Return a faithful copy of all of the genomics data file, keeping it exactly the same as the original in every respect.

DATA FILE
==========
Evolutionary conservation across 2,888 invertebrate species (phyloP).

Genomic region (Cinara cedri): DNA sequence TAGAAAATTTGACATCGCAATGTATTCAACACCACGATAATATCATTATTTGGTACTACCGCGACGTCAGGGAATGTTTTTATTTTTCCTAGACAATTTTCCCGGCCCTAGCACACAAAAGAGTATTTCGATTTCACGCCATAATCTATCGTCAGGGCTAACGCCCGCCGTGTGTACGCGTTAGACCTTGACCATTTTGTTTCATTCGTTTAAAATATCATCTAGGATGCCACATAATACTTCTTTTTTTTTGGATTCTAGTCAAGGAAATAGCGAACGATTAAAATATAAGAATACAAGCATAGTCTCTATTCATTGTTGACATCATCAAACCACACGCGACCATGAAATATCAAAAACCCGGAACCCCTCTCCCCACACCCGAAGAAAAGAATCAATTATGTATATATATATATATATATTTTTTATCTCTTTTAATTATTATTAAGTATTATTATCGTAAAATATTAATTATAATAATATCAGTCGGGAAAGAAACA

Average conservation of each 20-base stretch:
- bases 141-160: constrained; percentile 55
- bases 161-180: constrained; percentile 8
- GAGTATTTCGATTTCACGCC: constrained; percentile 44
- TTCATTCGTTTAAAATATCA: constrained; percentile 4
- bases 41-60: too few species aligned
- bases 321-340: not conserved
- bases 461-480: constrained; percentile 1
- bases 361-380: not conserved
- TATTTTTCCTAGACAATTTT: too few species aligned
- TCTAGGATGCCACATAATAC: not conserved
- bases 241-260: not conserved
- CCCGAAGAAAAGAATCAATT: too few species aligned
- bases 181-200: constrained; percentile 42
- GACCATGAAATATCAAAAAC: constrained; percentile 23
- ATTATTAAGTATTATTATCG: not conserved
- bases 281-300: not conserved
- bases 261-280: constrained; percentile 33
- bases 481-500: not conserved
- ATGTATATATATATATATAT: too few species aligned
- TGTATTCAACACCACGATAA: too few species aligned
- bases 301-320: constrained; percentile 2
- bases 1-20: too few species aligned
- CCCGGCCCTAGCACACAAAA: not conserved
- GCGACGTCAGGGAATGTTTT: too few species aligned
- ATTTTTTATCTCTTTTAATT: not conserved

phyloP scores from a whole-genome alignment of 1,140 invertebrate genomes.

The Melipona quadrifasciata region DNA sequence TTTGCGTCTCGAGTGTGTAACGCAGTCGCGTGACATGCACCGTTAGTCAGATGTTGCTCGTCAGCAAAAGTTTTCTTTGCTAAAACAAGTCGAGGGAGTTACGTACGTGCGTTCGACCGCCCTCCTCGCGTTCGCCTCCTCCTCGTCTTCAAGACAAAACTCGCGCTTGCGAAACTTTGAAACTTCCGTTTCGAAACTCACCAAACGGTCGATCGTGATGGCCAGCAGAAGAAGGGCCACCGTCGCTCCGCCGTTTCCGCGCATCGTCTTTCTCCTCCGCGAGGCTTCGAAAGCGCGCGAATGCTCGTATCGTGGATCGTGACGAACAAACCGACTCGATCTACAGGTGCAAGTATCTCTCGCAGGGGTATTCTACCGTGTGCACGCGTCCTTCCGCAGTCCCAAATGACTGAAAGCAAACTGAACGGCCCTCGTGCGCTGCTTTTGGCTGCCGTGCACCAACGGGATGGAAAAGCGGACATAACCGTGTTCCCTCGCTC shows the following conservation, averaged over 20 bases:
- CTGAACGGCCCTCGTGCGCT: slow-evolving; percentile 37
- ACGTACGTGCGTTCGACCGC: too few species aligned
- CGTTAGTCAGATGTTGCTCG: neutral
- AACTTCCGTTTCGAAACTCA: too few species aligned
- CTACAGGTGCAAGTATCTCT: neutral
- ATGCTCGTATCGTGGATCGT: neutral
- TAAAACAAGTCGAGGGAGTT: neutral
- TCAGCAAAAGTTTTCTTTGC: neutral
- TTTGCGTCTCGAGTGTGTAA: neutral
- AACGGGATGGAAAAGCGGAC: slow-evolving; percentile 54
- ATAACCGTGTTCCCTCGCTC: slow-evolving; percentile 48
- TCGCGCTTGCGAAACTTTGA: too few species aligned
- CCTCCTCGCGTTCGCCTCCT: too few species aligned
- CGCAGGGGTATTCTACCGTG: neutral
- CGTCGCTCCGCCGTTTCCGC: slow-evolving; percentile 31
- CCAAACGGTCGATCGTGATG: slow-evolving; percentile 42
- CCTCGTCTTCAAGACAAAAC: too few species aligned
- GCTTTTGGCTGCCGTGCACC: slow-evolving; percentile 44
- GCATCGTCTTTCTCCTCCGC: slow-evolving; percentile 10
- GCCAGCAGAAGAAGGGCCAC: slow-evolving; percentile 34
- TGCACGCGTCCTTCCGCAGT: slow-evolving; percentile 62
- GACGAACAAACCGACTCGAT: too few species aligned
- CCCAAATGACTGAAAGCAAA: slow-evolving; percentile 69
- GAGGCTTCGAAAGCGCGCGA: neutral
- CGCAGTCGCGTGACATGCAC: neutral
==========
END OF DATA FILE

Evolutionary conservation across 2,888 invertebrate species (phyloP).

Genomic region (Cinara cedri): DNA sequence TAGAAAATTTGACATCGCAATGTATTCAACACCACGATAATATCATTATTTGGTACTACCGCGACGTCAGGGAATGTTTTTATTTTTCCTAGACAATTTTCCCGGCCCTAGCACACAAAAGAGTATTTCGATTTCACGCCATAATCTATCGTCAGGGCTAACGCCCGCCGTGTGTACGCGTTAGACCTTGACCATTTTGTTTCATTCGTTTAAAATATCATCTAGGATGCCACATAATACTTCTTTTTTTTTGGATTCTAGTCAAGGAAATAGCGAACGATTAAAATATAAGAATACAAGCATAGTCTCTATTCATTGTTGACATCATCAAACCACACGCGACCATGAAATATCAAAAACCCGGAACCCCTCTCCCCACACCCGAAGAAAAGAATCAATTATGTATATATATATATATATATTTTTTATCTCTTTTAATTATTATTAAGTATTATTATCGTAAAATATTAATTATAATAATATCAGTCGGGAAAGAAACA

Average conservation of each 20-base stretch:
- bases 141-160: constrained; percentile 55
- bases 161-180: constrained; percentile 8
- GAGTATTTCGATTTCACGCC: constrained; percentile 44
- TTCATTCGTTTAAAATATCA: constrained; percentile 4
- bases 41-60: too few species aligned
- bases 321-340: not conserved
- bases 461-480: constrained; percentile 1
- bases 361-380: not conserved
- TATTTTTCCTAGACAATTTT: too few species aligned
- TCTAGGATGCCACATAATAC: not conserved
- bases 241-260: not conserved
- CCCGAAGAAAAGAATCAATT: too few species aligned
- bases 181-200: constrained; percentile 42
- GACCATGAAATATCAAAAAC: constrained; percentile 23
- ATTATTAAGTATTATTATCG: not conserved
- bases 281-300: not conserved
- bases 261-280: constrained; percentile 33
- bases 481-500: not conserved
- ATGTATATATATATATATAT: too few species aligned
- TGTATTCAACACCACGATAA: too few species aligned
- bases 301-320: constrained; percentile 2
- bases 1-20: too few species aligned
- CCCGGCCCTAGCACACAAAA: not conserved
- GCGACGTCAGGGAATGTTTT: too few species aligned
- ATTTTTTATCTCTTTTAATT: not conserved

phyloP scores from a whole-genome alignment of 1,140 invertebrate genomes.

The Melipona quadrifasciata region DNA sequence TTTGCGTCTCGAGTGTGTAACGCAGTCGCGTGACATGCACCGTTAGTCAGATGTTGCTCGTCAGCAAAAGTTTTCTTTGCTAAAACAAGTCGAGGGAGTTACGTACGTGCGTTCGACCGCCCTCCTCGCGTTCGCCTCCTCCTCGTCTTCAAGACAAAACTCGCGCTTGCGAAACTTTGAAACTTCCGTTTCGAAACTCACCAAACGGTCGATCGTGATGGCCAGCAGAAGAAGGGCCACCGTCGCTCCGCCGTTTCCGCGCATCGTCTTTCTCCTCCGCGAGGCTTCGAAAGCGCGCGAATGCTCGTATCGTGGATCGTGACGAACAAACCGACTCGATCTACAGGTGCAAGTATCTCTCGCAGGGGTATTCTACCGTGTGCACGCGTCCTTCCGCAGTCCCAAATGACTGAAAGCAAACTGAACGGCCCTCGTGCGCTGCTTTTGGCTGCCGTGCACCAACGGGATGGAAAAGCGGACATAACCGTGTTCCCTCGCTC shows the following conservation, averaged over 20 bases:
- CTGAACGGCCCTCGTGCGCT: slow-evolving; percentile 37
- ACGTACGTGCGTTCGACCGC: too few species aligned
- CGTTAGTCAGATGTTGCTCG: neutral
- AACTTCCGTTTCGAAACTCA: too few species aligned
- CTACAGGTGCAAGTATCTCT: neutral
- ATGCTCGTATCGTGGATCGT: neutral
- TAAAACAAGTCGAGGGAGTT: neutral
- TCAGCAAAAGTTTTCTTTGC: neutral
- TTTGCGTCTCGAGTGTGTAA: neutral
- AACGGGATGGAAAAGCGGAC: slow-evolving; percentile 54
- ATAACCGTGTTCCCTCGCTC: slow-evolving; percentile 48
- TCGCGCTTGCGAAACTTTGA: too few species aligned
- CCTCCTCGCGTTCGCCTCCT: too few species aligned
- CGCAGGGGTATTCTACCGTG: neutral
- CGTCGCTCCGCCGTTTCCGC: slow-evolving; percentile 31
- CCAAACGGTCGATCGTGATG: slow-evolving; percentile 42
- CCTCGTCTTCAAGACAAAAC: too few species aligned
- GCTTTTGGCTGCCGTGCACC: slow-evolving; percentile 44
- GCATCGTCTTTCTCCTCCGC: slow-evolving; percentile 10
- GCCAGCAGAAGAAGGGCCAC: slow-evolving; percentile 34
- TGCACGCGTCCTTCCGCAGT: slow-evolving; percentile 62
- GACGAACAAACCGACTCGAT: too few species aligned
- CCCAAATGACTGAAAGCAAA: slow-evolving; percentile 69
- GAGGCTTCGAAAGCGCGCGA: neutral
- CGCAGTCGCGTGACATGCAC: neutral